"I can observe my friend."
Translation:Yo puedo observar a mi amigo.
This sentence seems to be accepted with OR without the personal a. Do these then have different connotations? If so can someone give me examples? Thanks.
My understanding is there must be a direct object "personal a". I had thought maybe it could be omitted if the sentence was saying "I can observe, my friend" but for that to be possible "observar" would have to be able to be used intransitively, which it seems it cannot.
I used amiga also. It is absolutely correct. The English sentence did not specify gender in any way, so we should be free to use either the male or female form.
It seems to be the personal "a" here. "I can observe my car." = Yo puedo observar mi coche."
I had this as a multiple choice There was amigo/amiga. Then the last had "matar" instead of "elegir". It escalated quickly.
The direct object pronoun "la" is redundant here because the direct object follows the verb, but it is acceptable. Your problem is you have placed it in the middle of the verb string. "Puedo observar" cannot be split. You can put the pronoun before the verbs "La puedo observar a mi amiga" or attach it to the infinitive ""Puedo observarla a mi amiga." Both should be accepted, but again, the pronoun is not needed.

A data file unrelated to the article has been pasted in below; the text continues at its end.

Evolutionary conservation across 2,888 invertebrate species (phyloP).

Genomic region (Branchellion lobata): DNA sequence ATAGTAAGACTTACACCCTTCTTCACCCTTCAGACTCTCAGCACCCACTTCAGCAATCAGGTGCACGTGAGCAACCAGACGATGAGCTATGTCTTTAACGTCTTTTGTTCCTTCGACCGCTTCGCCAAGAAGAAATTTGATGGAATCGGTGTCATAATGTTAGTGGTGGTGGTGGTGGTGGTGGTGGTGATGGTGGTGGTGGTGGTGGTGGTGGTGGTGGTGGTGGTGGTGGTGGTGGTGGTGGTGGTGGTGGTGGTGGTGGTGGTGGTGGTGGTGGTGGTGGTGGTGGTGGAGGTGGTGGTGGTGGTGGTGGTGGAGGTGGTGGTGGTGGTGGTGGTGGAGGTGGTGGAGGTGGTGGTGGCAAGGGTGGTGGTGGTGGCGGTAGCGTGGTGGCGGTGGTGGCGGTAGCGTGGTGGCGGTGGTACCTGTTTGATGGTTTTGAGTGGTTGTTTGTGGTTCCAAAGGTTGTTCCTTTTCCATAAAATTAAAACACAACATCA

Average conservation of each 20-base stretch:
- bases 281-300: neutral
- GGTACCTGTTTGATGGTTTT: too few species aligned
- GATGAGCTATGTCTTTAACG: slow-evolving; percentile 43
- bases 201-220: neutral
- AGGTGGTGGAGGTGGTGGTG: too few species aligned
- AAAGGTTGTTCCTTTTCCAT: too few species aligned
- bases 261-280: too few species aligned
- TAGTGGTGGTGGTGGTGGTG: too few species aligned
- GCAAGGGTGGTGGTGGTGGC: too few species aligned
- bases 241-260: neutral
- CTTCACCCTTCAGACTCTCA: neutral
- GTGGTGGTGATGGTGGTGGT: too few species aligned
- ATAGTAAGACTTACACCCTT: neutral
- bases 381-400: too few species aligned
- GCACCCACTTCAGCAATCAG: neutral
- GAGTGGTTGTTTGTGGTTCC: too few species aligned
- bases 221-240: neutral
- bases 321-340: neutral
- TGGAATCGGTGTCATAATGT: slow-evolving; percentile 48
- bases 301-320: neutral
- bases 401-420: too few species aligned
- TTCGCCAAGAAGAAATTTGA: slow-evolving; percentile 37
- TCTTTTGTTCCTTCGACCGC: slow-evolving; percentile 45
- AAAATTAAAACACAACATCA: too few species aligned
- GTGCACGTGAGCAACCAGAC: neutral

Le is an indirect object pronoun, but you would need a direct object pronoun. "Observarlo/la" would be correct, but only if the friend has already been mentioned in the conversation and you were saying "I can observe him/her."
Verbs are not conjugated to gender. "Pueda" is a word, but it is in the subjunctive mood: ¿Crees que pueda hacerlo? - Do you think I can do it? At this stage of learning you probably don't want to go near the subjunctive, but you should definitely look at conjugation tables. SpanishDict has good ones. Here is the one for poder.
I know for human objects there's some blurring of the object pronouns lo/la/le in typical use - i believe the transative/intransivite nature of the verb comes into play, too, but is "lo puedo observar a mi amigo" not correct? I can observe him (my friend). "Lo" (him) being the object of my observation.
The "a" is there not to indicate "to" but because its gramatically correct to use, as some indicated, a "personal" "a" when the object is human or humanized, e.g. feeling expressed toward a pet.